July 19, 2022
7 types of bias that can affect your recruitment process
As a recruiter, have you ever wondered if your decisions during the recruitment process are 100% unbiased? It’s possible that your organization already has mechanisms to help you keep a fair process for all candidates. However, what can we do when we are not aware of our own bias? These can take the form of ideas and preferences that can affect our decisions subconsciously. What could we do in that scenario?
The best way to avoid bias is to be aware of them in advance. Do you know the most common types of bias? At T2W we have an extensive experience in talent recruitment so, we can help you deal with this issue. In this article we will delve into the different bias that can affect your recruitment processes.
What are cognitive bias?
Each person has its own particular way to understand the world around. This happens because throughout our live we develop preferences and preconceptions as a consequence of our personal experience. As a result, we create biases that can be positive ones or negative ones. Most of the time, these act subconsciously and have certain level of control over our daily decisions.
While it can be really difficult not to have biases, when it comes to recruitment, they can be a real danger. These can complicate processes and make us overlook the most qualified candidates. The best way to avoid that problem is to understand the different types of bias in recruitment and identify which ones could affect us when evaluating a candidate.
Types of cognitive bias
1. Confirmation bias
Are you a person who makes decisions based on instincts or a feeling? Ok, then this is a bias you should be aware of. It’s inevitable to have preferences and beliefs rooted in us. The confirmation bias happens when you try to confirm your suspicions about a person or a situation. Subconsciously, you will start looking for evidence that can confirm your ideas and you stop considering the facts in a rational way.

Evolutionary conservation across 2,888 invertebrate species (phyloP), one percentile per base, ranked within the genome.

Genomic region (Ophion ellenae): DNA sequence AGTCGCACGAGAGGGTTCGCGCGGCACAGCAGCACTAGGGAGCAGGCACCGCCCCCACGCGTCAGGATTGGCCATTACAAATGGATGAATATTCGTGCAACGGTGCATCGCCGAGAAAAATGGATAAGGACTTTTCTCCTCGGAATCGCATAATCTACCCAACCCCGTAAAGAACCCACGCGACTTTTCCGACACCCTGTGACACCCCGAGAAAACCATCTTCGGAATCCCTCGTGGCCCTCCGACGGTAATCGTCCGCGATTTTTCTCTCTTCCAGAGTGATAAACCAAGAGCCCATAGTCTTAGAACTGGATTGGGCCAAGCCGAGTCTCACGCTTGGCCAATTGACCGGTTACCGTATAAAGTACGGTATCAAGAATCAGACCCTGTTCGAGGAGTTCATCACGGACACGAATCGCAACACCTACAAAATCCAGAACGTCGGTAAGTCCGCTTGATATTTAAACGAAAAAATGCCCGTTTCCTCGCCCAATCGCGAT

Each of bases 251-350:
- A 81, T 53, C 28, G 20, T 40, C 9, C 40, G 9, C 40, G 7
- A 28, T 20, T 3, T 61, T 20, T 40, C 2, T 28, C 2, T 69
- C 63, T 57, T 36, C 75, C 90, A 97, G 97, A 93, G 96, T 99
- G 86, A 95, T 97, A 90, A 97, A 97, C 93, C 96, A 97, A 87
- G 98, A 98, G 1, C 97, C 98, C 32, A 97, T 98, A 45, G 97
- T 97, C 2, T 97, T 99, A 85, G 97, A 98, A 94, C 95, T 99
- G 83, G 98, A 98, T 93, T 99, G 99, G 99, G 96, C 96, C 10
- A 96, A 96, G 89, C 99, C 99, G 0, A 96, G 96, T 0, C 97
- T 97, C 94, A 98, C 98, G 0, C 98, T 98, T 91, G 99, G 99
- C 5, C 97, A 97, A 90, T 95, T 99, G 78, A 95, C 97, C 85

2. Anchoring bias
Have you ever heard the phrase: first impressions last? That is very truth for most of the people and, therefore, a real danger for a fair and objective process. The anchoring bias happens when we make a decision based on a characteristic we noticed initially. That first impression ends up being more relevant and all the other facts and information that follow are completely overshadowed.
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3. Affinity bias
Imagine that while interviewing a candidate, you notice the person has come from the same part of the city as you do. Then, after asking for the college that person went, you notice it’s the same place you studied in. Those are some remarkable coincidences, isn’t it? That is the perfect scenario where you can see the affinity bias. This happens when we share similar characteristics with another person. Human beings in general tend to prefer what’s similar and familiar. That can endanger the whole recruitment process.
4. Contrast effect
As a person who must evaluate an endless list of candidates, it’s almost impossible to avoid comparing them occasionally. However, that can make you forget about the evaluation criteria. The contrast effect happens when you no longer evaluate candidates based on the established criteria but comparing them to each previous candidate. That will make you change the evaluation criteria constantly.
5. Halo effect
Have you ever found a candidate that perfectly meet one of the requirements of a position? In that situation, you could be the victim of the halo effect. This happens when we see a positive characteristic in a person and we assume it will happen the same in the rest of the areas. This creates a false perception of reality and we might end up with a candidate who doesn’t really meet all the requirements of the position.
6. Availability heuristics
Having to evaluate dozens of candidates can be a little monotonous and tiring. That is the usual context where the availability bias can appear. This is a bias based on people predisposition to predict a result based on similar previous situations; usually as a result of fatigue. For example, after you evaluate certain number of applicants, the mind can start looking for shortcuts to complete the process quickly. The result is a process that fails to find the best candidate.
7. Emotional bias
More often than not, you will find candidates that, due to their experience or their personality, can be very talkative. So, because of the way they express themselves, you could end up giving a better score to those candidates. That prevents you from paying compete attention to the real characteristics of the people and their suitability for the position. That can happen often with new or inexperienced recruiters.
Great! Now you have a better view of the most common bias in recruitment. Check the list and find out the ones that could affect you. A healthy dose of self-knowledge can help you have a fair process.
At Talent2Win, we strive to align your company’s business objectives with the best Talent Acquisition strategies available. If you want to learn more about the services we offer, do not hesitate to contact us.